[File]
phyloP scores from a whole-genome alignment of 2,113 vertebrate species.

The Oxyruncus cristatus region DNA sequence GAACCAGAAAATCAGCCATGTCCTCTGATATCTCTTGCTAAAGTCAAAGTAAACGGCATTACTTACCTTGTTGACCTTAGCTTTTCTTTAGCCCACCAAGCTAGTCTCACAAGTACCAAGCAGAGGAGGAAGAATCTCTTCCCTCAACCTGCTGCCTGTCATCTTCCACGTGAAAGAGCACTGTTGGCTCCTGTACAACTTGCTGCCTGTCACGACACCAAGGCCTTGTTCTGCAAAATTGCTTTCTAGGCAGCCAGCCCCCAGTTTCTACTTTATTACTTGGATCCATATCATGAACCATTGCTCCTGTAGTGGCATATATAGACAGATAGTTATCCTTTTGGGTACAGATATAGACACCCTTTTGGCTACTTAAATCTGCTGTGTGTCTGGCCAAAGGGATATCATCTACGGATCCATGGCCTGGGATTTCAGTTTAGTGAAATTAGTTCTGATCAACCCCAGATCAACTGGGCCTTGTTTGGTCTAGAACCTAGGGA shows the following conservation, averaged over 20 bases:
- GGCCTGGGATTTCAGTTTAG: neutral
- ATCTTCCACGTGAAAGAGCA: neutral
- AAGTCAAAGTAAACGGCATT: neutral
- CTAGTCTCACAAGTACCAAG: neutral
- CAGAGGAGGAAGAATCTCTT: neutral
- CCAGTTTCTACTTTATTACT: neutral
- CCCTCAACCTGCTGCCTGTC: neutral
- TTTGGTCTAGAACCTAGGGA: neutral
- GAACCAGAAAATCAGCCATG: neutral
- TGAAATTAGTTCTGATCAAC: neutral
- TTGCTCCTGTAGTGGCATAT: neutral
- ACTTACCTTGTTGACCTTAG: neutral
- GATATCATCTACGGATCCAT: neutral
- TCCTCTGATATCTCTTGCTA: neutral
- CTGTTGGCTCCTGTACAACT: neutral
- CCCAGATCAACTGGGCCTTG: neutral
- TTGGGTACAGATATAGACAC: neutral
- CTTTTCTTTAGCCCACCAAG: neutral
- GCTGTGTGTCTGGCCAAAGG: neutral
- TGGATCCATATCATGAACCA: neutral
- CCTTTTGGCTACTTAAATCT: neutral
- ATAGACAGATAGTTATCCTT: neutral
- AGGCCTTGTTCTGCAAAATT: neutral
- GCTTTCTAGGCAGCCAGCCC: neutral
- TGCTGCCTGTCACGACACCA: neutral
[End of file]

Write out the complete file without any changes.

phyloP scores from a whole-genome alignment of 2,113 vertebrate species.

The Oxyruncus cristatus region DNA sequence GAACCAGAAAATCAGCCATGTCCTCTGATATCTCTTGCTAAAGTCAAAGTAAACGGCATTACTTACCTTGTTGACCTTAGCTTTTCTTTAGCCCACCAAGCTAGTCTCACAAGTACCAAGCAGAGGAGGAAGAATCTCTTCCCTCAACCTGCTGCCTGTCATCTTCCACGTGAAAGAGCACTGTTGGCTCCTGTACAACTTGCTGCCTGTCACGACACCAAGGCCTTGTTCTGCAAAATTGCTTTCTAGGCAGCCAGCCCCCAGTTTCTACTTTATTACTTGGATCCATATCATGAACCATTGCTCCTGTAGTGGCATATATAGACAGATAGTTATCCTTTTGGGTACAGATATAGACACCCTTTTGGCTACTTAAATCTGCTGTGTGTCTGGCCAAAGGGATATCATCTACGGATCCATGGCCTGGGATTTCAGTTTAGTGAAATTAGTTCTGATCAACCCCAGATCAACTGGGCCTTGTTTGGTCTAGAACCTAGGGA shows the following conservation, averaged over 20 bases:
- GGCCTGGGATTTCAGTTTAG: neutral
- ATCTTCCACGTGAAAGAGCA: neutral
- AAGTCAAAGTAAACGGCATT: neutral
- CTAGTCTCACAAGTACCAAG: neutral
- CAGAGGAGGAAGAATCTCTT: neutral
- CCAGTTTCTACTTTATTACT: neutral
- CCCTCAACCTGCTGCCTGTC: neutral
- TTTGGTCTAGAACCTAGGGA: neutral
- GAACCAGAAAATCAGCCATG: neutral
- TGAAATTAGTTCTGATCAAC: neutral
- TTGCTCCTGTAGTGGCATAT: neutral
- ACTTACCTTGTTGACCTTAG: neutral
- GATATCATCTACGGATCCAT: neutral
- TCCTCTGATATCTCTTGCTA: neutral
- CTGTTGGCTCCTGTACAACT: neutral
- CCCAGATCAACTGGGCCTTG: neutral
- TTGGGTACAGATATAGACAC: neutral
- CTTTTCTTTAGCCCACCAAG: neutral
- GCTGTGTGTCTGGCCAAAGG: neutral
- TGGATCCATATCATGAACCA: neutral
- CCTTTTGGCTACTTAAATCT: neutral
- ATAGACAGATAGTTATCCTT: neutral
- AGGCCTTGTTCTGCAAAATT: neutral
- GCTTTCTAGGCAGCCAGCCC: neutral
- TGCTGCCTGTCACGACACCA: neutral